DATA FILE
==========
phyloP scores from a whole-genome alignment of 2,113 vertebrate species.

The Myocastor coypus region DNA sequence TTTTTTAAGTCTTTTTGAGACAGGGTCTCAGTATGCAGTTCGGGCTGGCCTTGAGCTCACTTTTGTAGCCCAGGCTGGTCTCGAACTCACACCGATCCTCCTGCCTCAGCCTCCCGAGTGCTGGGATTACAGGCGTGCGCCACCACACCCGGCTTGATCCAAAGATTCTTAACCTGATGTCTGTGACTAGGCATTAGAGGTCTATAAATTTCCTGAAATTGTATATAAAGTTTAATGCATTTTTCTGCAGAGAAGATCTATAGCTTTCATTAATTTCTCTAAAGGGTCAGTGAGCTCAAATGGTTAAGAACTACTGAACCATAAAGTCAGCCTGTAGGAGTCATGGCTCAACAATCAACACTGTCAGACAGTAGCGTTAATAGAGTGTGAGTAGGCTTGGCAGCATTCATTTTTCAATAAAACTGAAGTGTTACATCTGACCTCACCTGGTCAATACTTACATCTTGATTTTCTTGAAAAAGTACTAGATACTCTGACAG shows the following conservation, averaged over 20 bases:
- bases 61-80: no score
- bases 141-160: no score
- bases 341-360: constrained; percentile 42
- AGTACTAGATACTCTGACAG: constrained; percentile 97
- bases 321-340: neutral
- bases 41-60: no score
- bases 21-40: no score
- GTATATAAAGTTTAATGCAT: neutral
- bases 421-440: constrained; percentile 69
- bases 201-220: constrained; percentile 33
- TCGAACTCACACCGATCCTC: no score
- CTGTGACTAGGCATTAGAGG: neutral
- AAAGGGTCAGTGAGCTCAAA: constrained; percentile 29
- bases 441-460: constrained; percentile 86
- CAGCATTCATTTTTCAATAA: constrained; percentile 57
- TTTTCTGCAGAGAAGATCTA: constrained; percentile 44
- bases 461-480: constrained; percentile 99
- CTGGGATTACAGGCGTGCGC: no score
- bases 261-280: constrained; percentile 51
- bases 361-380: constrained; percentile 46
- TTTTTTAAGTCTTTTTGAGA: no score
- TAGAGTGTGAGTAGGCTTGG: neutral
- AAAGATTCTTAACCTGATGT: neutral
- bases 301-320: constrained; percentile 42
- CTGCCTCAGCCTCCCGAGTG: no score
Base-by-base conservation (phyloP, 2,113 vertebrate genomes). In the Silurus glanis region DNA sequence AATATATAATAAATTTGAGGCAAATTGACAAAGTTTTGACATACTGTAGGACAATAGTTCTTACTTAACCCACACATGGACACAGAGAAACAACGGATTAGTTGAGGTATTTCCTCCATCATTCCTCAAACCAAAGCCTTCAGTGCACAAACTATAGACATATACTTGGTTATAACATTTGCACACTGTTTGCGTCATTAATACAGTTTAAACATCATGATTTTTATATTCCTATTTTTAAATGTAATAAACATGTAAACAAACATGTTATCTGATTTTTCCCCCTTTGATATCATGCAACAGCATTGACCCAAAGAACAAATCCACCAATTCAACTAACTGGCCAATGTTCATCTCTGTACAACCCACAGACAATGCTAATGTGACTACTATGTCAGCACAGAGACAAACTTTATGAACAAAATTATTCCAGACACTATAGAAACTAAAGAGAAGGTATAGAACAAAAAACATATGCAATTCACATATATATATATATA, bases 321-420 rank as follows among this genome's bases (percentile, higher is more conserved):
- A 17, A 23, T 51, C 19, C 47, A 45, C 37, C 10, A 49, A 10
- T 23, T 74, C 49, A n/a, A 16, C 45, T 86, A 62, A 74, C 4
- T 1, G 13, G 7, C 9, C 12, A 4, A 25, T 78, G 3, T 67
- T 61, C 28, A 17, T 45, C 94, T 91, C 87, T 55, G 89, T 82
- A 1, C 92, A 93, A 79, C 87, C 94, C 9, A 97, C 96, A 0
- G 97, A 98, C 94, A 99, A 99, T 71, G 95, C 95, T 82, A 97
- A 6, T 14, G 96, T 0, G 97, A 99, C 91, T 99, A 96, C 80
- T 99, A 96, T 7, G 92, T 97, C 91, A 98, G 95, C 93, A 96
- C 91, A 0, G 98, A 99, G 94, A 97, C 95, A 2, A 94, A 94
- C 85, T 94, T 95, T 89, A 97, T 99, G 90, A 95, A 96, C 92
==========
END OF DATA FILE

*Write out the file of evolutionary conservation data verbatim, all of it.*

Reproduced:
phyloP scores from a whole-genome alignment of 2,113 vertebrate species.

The Myocastor coypus region DNA sequence TTTTTTAAGTCTTTTTGAGACAGGGTCTCAGTATGCAGTTCGGGCTGGCCTTGAGCTCACTTTTGTAGCCCAGGCTGGTCTCGAACTCACACCGATCCTCCTGCCTCAGCCTCCCGAGTGCTGGGATTACAGGCGTGCGCCACCACACCCGGCTTGATCCAAAGATTCTTAACCTGATGTCTGTGACTAGGCATTAGAGGTCTATAAATTTCCTGAAATTGTATATAAAGTTTAATGCATTTTTCTGCAGAGAAGATCTATAGCTTTCATTAATTTCTCTAAAGGGTCAGTGAGCTCAAATGGTTAAGAACTACTGAACCATAAAGTCAGCCTGTAGGAGTCATGGCTCAACAATCAACACTGTCAGACAGTAGCGTTAATAGAGTGTGAGTAGGCTTGGCAGCATTCATTTTTCAATAAAACTGAAGTGTTACATCTGACCTCACCTGGTCAATACTTACATCTTGATTTTCTTGAAAAAGTACTAGATACTCTGACAG shows the following conservation, averaged over 20 bases:
- bases 61-80: no score
- bases 141-160: no score
- bases 341-360: constrained; percentile 42
- AGTACTAGATACTCTGACAG: constrained; percentile 97
- bases 321-340: neutral
- bases 41-60: no score
- bases 21-40: no score
- GTATATAAAGTTTAATGCAT: neutral
- bases 421-440: constrained; percentile 69
- bases 201-220: constrained; percentile 33
- TCGAACTCACACCGATCCTC: no score
- CTGTGACTAGGCATTAGAGG: neutral
- AAAGGGTCAGTGAGCTCAAA: constrained; percentile 29
- bases 441-460: constrained; percentile 86
- CAGCATTCATTTTTCAATAA: constrained; percentile 57
- TTTTCTGCAGAGAAGATCTA: constrained; percentile 44
- bases 461-480: constrained; percentile 99
- CTGGGATTACAGGCGTGCGC: no score
- bases 261-280: constrained; percentile 51
- bases 361-380: constrained; percentile 46
- TTTTTTAAGTCTTTTTGAGA: no score
- TAGAGTGTGAGTAGGCTTGG: neutral
- AAAGATTCTTAACCTGATGT: neutral
- bases 301-320: constrained; percentile 42
- CTGCCTCAGCCTCCCGAGTG: no score
Base-by-base conservation (phyloP, 2,113 vertebrate genomes). In the Silurus glanis region DNA sequence AATATATAATAAATTTGAGGCAAATTGACAAAGTTTTGACATACTGTAGGACAATAGTTCTTACTTAACCCACACATGGACACAGAGAAACAACGGATTAGTTGAGGTATTTCCTCCATCATTCCTCAAACCAAAGCCTTCAGTGCACAAACTATAGACATATACTTGGTTATAACATTTGCACACTGTTTGCGTCATTAATACAGTTTAAACATCATGATTTTTATATTCCTATTTTTAAATGTAATAAACATGTAAACAAACATGTTATCTGATTTTTCCCCCTTTGATATCATGCAACAGCATTGACCCAAAGAACAAATCCACCAATTCAACTAACTGGCCAATGTTCATCTCTGTACAACCCACAGACAATGCTAATGTGACTACTATGTCAGCACAGAGACAAACTTTATGAACAAAATTATTCCAGACACTATAGAAACTAAAGAGAAGGTATAGAACAAAAAACATATGCAATTCACATATATATATATATA, bases 321-420 rank as follows among this genome's bases (percentile, higher is more conserved):
- A 17, A 23, T 51, C 19, C 47, A 45, C 37, C 10, A 49, A 10
- T 23, T 74, C 49, A n/a, A 16, C 45, T 86, A 62, A 74, C 4
- T 1, G 13, G 7, C 9, C 12, A 4, A 25, T 78, G 3, T 67
- T 61, C 28, A 17, T 45, C 94, T 91, C 87, T 55, G 89, T 82
- A 1, C 92, A 93, A 79, C 87, C 94, C 9, A 97, C 96, A 0
- G 97, A 98, C 94, A 99, A 99, T 71, G 95, C 95, T 82, A 97
- A 6, T 14, G 96, T 0, G 97, A 99, C 91, T 99, A 96, C 80
- T 99, A 96, T 7, G 92, T 97, C 91, A 98, G 95, C 93, A 96
- C 91, A 0, G 98, A 99, G 94, A 97, C 95, A 2, A 94, A 94
- C 85, T 94, T 95, T 89, A 97, T 99, G 90, A 95, A 96, C 92